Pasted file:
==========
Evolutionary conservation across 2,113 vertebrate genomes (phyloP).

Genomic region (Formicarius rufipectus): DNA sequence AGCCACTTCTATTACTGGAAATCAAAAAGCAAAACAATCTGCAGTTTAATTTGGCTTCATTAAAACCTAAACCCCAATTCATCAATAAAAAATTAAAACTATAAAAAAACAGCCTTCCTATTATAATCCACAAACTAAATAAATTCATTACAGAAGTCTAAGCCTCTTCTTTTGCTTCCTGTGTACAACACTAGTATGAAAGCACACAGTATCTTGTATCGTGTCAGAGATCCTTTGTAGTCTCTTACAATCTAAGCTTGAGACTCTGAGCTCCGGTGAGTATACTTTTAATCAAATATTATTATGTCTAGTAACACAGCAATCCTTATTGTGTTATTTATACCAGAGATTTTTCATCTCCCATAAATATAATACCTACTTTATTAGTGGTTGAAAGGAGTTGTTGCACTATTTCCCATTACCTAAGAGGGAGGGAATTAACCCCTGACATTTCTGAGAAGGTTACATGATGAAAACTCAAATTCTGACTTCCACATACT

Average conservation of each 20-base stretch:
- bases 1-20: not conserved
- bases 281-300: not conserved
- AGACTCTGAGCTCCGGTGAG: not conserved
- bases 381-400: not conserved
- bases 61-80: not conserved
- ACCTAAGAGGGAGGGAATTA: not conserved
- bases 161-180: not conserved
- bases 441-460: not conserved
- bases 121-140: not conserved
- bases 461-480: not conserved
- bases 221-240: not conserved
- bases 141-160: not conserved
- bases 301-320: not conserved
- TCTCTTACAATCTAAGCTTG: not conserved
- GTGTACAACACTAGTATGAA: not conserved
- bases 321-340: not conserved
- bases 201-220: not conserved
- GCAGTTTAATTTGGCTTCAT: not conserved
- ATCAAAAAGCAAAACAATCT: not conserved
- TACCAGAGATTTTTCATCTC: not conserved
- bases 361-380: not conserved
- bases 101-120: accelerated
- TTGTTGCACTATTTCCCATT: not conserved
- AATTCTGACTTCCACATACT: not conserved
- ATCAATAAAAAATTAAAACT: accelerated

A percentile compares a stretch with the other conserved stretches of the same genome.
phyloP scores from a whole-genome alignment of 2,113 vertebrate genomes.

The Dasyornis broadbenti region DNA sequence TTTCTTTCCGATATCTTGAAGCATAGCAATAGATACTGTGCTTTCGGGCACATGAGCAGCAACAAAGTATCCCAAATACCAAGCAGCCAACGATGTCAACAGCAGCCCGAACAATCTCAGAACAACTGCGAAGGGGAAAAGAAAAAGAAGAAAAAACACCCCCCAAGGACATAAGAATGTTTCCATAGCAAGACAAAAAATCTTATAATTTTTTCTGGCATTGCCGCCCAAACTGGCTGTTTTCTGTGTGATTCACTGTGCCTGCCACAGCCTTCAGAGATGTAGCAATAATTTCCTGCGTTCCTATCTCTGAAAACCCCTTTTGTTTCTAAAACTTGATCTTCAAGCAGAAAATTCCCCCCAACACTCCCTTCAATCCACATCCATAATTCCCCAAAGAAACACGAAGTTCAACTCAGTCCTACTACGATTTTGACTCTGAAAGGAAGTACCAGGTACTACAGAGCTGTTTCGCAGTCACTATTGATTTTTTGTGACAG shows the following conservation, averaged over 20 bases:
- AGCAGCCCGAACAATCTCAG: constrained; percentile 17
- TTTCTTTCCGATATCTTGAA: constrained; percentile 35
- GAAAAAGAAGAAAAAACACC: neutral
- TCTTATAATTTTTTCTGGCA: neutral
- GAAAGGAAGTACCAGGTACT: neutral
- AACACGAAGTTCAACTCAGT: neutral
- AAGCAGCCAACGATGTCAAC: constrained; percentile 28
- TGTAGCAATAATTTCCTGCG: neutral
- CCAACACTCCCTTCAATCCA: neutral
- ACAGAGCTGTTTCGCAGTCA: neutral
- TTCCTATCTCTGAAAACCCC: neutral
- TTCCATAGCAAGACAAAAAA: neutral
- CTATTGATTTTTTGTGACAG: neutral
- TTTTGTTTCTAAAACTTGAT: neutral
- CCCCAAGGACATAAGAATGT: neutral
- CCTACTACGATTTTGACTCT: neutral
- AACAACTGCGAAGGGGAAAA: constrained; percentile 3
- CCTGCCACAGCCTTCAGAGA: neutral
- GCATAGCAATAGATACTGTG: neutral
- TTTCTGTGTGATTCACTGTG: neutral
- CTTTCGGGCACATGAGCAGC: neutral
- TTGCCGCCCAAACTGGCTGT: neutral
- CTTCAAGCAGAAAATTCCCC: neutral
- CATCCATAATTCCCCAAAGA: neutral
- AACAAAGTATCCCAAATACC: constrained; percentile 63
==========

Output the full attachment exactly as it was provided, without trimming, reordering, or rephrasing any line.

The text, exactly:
Evolutionary conservation across 2,113 vertebrate genomes (phyloP).

Genomic region (Formicarius rufipectus): DNA sequence AGCCACTTCTATTACTGGAAATCAAAAAGCAAAACAATCTGCAGTTTAATTTGGCTTCATTAAAACCTAAACCCCAATTCATCAATAAAAAATTAAAACTATAAAAAAACAGCCTTCCTATTATAATCCACAAACTAAATAAATTCATTACAGAAGTCTAAGCCTCTTCTTTTGCTTCCTGTGTACAACACTAGTATGAAAGCACACAGTATCTTGTATCGTGTCAGAGATCCTTTGTAGTCTCTTACAATCTAAGCTTGAGACTCTGAGCTCCGGTGAGTATACTTTTAATCAAATATTATTATGTCTAGTAACACAGCAATCCTTATTGTGTTATTTATACCAGAGATTTTTCATCTCCCATAAATATAATACCTACTTTATTAGTGGTTGAAAGGAGTTGTTGCACTATTTCCCATTACCTAAGAGGGAGGGAATTAACCCCTGACATTTCTGAGAAGGTTACATGATGAAAACTCAAATTCTGACTTCCACATACT

Average conservation of each 20-base stretch:
- bases 1-20: not conserved
- bases 281-300: not conserved
- AGACTCTGAGCTCCGGTGAG: not conserved
- bases 381-400: not conserved
- bases 61-80: not conserved
- ACCTAAGAGGGAGGGAATTA: not conserved
- bases 161-180: not conserved
- bases 441-460: not conserved
- bases 121-140: not conserved
- bases 461-480: not conserved
- bases 221-240: not conserved
- bases 141-160: not conserved
- bases 301-320: not conserved
- TCTCTTACAATCTAAGCTTG: not conserved
- GTGTACAACACTAGTATGAA: not conserved
- bases 321-340: not conserved
- bases 201-220: not conserved
- GCAGTTTAATTTGGCTTCAT: not conserved
- ATCAAAAAGCAAAACAATCT: not conserved
- TACCAGAGATTTTTCATCTC: not conserved
- bases 361-380: not conserved
- bases 101-120: accelerated
- TTGTTGCACTATTTCCCATT: not conserved
- AATTCTGACTTCCACATACT: not conserved
- ATCAATAAAAAATTAAAACT: accelerated

A percentile compares a stretch with the other conserved stretches of the same genome.
phyloP scores from a whole-genome alignment of 2,113 vertebrate genomes.

The Dasyornis broadbenti region DNA sequence TTTCTTTCCGATATCTTGAAGCATAGCAATAGATACTGTGCTTTCGGGCACATGAGCAGCAACAAAGTATCCCAAATACCAAGCAGCCAACGATGTCAACAGCAGCCCGAACAATCTCAGAACAACTGCGAAGGGGAAAAGAAAAAGAAGAAAAAACACCCCCCAAGGACATAAGAATGTTTCCATAGCAAGACAAAAAATCTTATAATTTTTTCTGGCATTGCCGCCCAAACTGGCTGTTTTCTGTGTGATTCACTGTGCCTGCCACAGCCTTCAGAGATGTAGCAATAATTTCCTGCGTTCCTATCTCTGAAAACCCCTTTTGTTTCTAAAACTTGATCTTCAAGCAGAAAATTCCCCCCAACACTCCCTTCAATCCACATCCATAATTCCCCAAAGAAACACGAAGTTCAACTCAGTCCTACTACGATTTTGACTCTGAAAGGAAGTACCAGGTACTACAGAGCTGTTTCGCAGTCACTATTGATTTTTTGTGACAG shows the following conservation, averaged over 20 bases:
- AGCAGCCCGAACAATCTCAG: constrained; percentile 17
- TTTCTTTCCGATATCTTGAA: constrained; percentile 35
- GAAAAAGAAGAAAAAACACC: neutral
- TCTTATAATTTTTTCTGGCA: neutral
- GAAAGGAAGTACCAGGTACT: neutral
- AACACGAAGTTCAACTCAGT: neutral
- AAGCAGCCAACGATGTCAAC: constrained; percentile 28
- TGTAGCAATAATTTCCTGCG: neutral
- CCAACACTCCCTTCAATCCA: neutral
- ACAGAGCTGTTTCGCAGTCA: neutral
- TTCCTATCTCTGAAAACCCC: neutral
- TTCCATAGCAAGACAAAAAA: neutral
- CTATTGATTTTTTGTGACAG: neutral
- TTTTGTTTCTAAAACTTGAT: neutral
- CCCCAAGGACATAAGAATGT: neutral
- CCTACTACGATTTTGACTCT: neutral
- AACAACTGCGAAGGGGAAAA: constrained; percentile 3
- CCTGCCACAGCCTTCAGAGA: neutral
- GCATAGCAATAGATACTGTG: neutral
- TTTCTGTGTGATTCACTGTG: neutral
- CTTTCGGGCACATGAGCAGC: neutral
- TTGCCGCCCAAACTGGCTGT: neutral
- CTTCAAGCAGAAAATTCCCC: neutral
- CATCCATAATTCCCCAAAGA: neutral
- AACAAAGTATCCCAAATACC: constrained; percentile 63